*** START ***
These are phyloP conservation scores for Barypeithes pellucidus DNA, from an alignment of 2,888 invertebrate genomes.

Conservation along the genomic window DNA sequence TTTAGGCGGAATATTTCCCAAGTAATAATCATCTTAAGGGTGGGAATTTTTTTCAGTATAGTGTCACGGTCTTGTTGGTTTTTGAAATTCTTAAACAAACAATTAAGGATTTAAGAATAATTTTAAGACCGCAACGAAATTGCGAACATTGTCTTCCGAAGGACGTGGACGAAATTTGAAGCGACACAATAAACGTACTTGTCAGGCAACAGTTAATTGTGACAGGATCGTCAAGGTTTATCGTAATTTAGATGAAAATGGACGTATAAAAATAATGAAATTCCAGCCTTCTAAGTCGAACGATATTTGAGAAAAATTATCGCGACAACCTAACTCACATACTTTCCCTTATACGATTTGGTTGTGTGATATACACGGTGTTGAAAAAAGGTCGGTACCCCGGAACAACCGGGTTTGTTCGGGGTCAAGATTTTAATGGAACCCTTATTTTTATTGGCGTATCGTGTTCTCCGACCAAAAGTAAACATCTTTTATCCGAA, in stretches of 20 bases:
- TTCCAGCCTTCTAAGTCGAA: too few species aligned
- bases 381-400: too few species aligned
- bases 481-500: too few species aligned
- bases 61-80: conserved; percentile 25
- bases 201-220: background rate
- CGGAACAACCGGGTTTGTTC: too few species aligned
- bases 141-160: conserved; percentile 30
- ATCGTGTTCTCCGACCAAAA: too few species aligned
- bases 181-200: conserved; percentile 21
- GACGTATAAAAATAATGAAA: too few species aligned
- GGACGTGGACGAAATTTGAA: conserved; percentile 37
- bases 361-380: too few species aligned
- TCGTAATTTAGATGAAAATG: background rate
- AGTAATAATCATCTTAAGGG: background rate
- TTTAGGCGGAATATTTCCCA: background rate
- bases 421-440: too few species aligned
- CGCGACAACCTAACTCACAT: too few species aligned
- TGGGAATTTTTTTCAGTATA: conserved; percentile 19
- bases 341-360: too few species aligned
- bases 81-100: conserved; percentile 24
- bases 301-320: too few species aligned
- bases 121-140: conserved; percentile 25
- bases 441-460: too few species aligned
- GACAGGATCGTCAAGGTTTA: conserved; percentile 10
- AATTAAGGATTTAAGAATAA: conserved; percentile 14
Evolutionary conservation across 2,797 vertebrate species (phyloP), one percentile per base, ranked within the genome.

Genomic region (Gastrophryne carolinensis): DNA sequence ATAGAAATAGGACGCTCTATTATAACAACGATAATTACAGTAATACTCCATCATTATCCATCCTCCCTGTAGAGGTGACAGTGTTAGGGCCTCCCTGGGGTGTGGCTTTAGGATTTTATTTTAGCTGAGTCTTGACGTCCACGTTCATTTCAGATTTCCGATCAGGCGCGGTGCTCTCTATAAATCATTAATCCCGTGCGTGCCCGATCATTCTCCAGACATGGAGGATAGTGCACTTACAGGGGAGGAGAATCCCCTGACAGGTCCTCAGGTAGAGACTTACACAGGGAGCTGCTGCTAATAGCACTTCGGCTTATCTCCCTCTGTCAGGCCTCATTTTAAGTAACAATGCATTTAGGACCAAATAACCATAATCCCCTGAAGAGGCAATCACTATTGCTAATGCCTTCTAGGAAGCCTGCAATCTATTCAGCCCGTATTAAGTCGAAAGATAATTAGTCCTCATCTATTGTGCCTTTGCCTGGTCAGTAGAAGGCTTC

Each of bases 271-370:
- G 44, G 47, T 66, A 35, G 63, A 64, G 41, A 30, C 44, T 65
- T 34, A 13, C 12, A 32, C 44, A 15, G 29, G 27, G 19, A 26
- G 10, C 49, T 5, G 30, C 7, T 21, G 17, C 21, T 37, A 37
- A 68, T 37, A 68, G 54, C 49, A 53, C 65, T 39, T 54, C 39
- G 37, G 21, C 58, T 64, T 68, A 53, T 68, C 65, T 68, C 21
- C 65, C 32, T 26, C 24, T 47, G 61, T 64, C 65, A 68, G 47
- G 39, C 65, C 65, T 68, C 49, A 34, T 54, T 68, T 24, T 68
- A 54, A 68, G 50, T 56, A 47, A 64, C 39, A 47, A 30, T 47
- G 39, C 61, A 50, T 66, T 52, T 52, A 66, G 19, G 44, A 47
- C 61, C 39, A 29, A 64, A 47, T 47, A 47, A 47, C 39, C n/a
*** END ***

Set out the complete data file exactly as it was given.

These are phyloP conservation scores for Barypeithes pellucidus DNA, from an alignment of 2,888 invertebrate genomes.

Conservation along the genomic window DNA sequence TTTAGGCGGAATATTTCCCAAGTAATAATCATCTTAAGGGTGGGAATTTTTTTCAGTATAGTGTCACGGTCTTGTTGGTTTTTGAAATTCTTAAACAAACAATTAAGGATTTAAGAATAATTTTAAGACCGCAACGAAATTGCGAACATTGTCTTCCGAAGGACGTGGACGAAATTTGAAGCGACACAATAAACGTACTTGTCAGGCAACAGTTAATTGTGACAGGATCGTCAAGGTTTATCGTAATTTAGATGAAAATGGACGTATAAAAATAATGAAATTCCAGCCTTCTAAGTCGAACGATATTTGAGAAAAATTATCGCGACAACCTAACTCACATACTTTCCCTTATACGATTTGGTTGTGTGATATACACGGTGTTGAAAAAAGGTCGGTACCCCGGAACAACCGGGTTTGTTCGGGGTCAAGATTTTAATGGAACCCTTATTTTTATTGGCGTATCGTGTTCTCCGACCAAAAGTAAACATCTTTTATCCGAA, in stretches of 20 bases:
- TTCCAGCCTTCTAAGTCGAA: too few species aligned
- bases 381-400: too few species aligned
- bases 481-500: too few species aligned
- bases 61-80: conserved; percentile 25
- bases 201-220: background rate
- CGGAACAACCGGGTTTGTTC: too few species aligned
- bases 141-160: conserved; percentile 30
- ATCGTGTTCTCCGACCAAAA: too few species aligned
- bases 181-200: conserved; percentile 21
- GACGTATAAAAATAATGAAA: too few species aligned
- GGACGTGGACGAAATTTGAA: conserved; percentile 37
- bases 361-380: too few species aligned
- TCGTAATTTAGATGAAAATG: background rate
- AGTAATAATCATCTTAAGGG: background rate
- TTTAGGCGGAATATTTCCCA: background rate
- bases 421-440: too few species aligned
- CGCGACAACCTAACTCACAT: too few species aligned
- TGGGAATTTTTTTCAGTATA: conserved; percentile 19
- bases 341-360: too few species aligned
- bases 81-100: conserved; percentile 24
- bases 301-320: too few species aligned
- bases 121-140: conserved; percentile 25
- bases 441-460: too few species aligned
- GACAGGATCGTCAAGGTTTA: conserved; percentile 10
- AATTAAGGATTTAAGAATAA: conserved; percentile 14
Evolutionary conservation across 2,797 vertebrate species (phyloP), one percentile per base, ranked within the genome.

Genomic region (Gastrophryne carolinensis): DNA sequence ATAGAAATAGGACGCTCTATTATAACAACGATAATTACAGTAATACTCCATCATTATCCATCCTCCCTGTAGAGGTGACAGTGTTAGGGCCTCCCTGGGGTGTGGCTTTAGGATTTTATTTTAGCTGAGTCTTGACGTCCACGTTCATTTCAGATTTCCGATCAGGCGCGGTGCTCTCTATAAATCATTAATCCCGTGCGTGCCCGATCATTCTCCAGACATGGAGGATAGTGCACTTACAGGGGAGGAGAATCCCCTGACAGGTCCTCAGGTAGAGACTTACACAGGGAGCTGCTGCTAATAGCACTTCGGCTTATCTCCCTCTGTCAGGCCTCATTTTAAGTAACAATGCATTTAGGACCAAATAACCATAATCCCCTGAAGAGGCAATCACTATTGCTAATGCCTTCTAGGAAGCCTGCAATCTATTCAGCCCGTATTAAGTCGAAAGATAATTAGTCCTCATCTATTGTGCCTTTGCCTGGTCAGTAGAAGGCTTC

Each of bases 271-370:
- G 44, G 47, T 66, A 35, G 63, A 64, G 41, A 30, C 44, T 65
- T 34, A 13, C 12, A 32, C 44, A 15, G 29, G 27, G 19, A 26
- G 10, C 49, T 5, G 30, C 7, T 21, G 17, C 21, T 37, A 37
- A 68, T 37, A 68, G 54, C 49, A 53, C 65, T 39, T 54, C 39
- G 37, G 21, C 58, T 64, T 68, A 53, T 68, C 65, T 68, C 21
- C 65, C 32, T 26, C 24, T 47, G 61, T 64, C 65, A 68, G 47
- G 39, C 65, C 65, T 68, C 49, A 34, T 54, T 68, T 24, T 68
- A 54, A 68, G 50, T 56, A 47, A 64, C 39, A 47, A 30, T 47
- G 39, C 61, A 50, T 66, T 52, T 52, A 66, G 19, G 44, A 47
- C 61, C 39, A 29, A 64, A 47, T 47, A 47, A 47, C 39, C n/a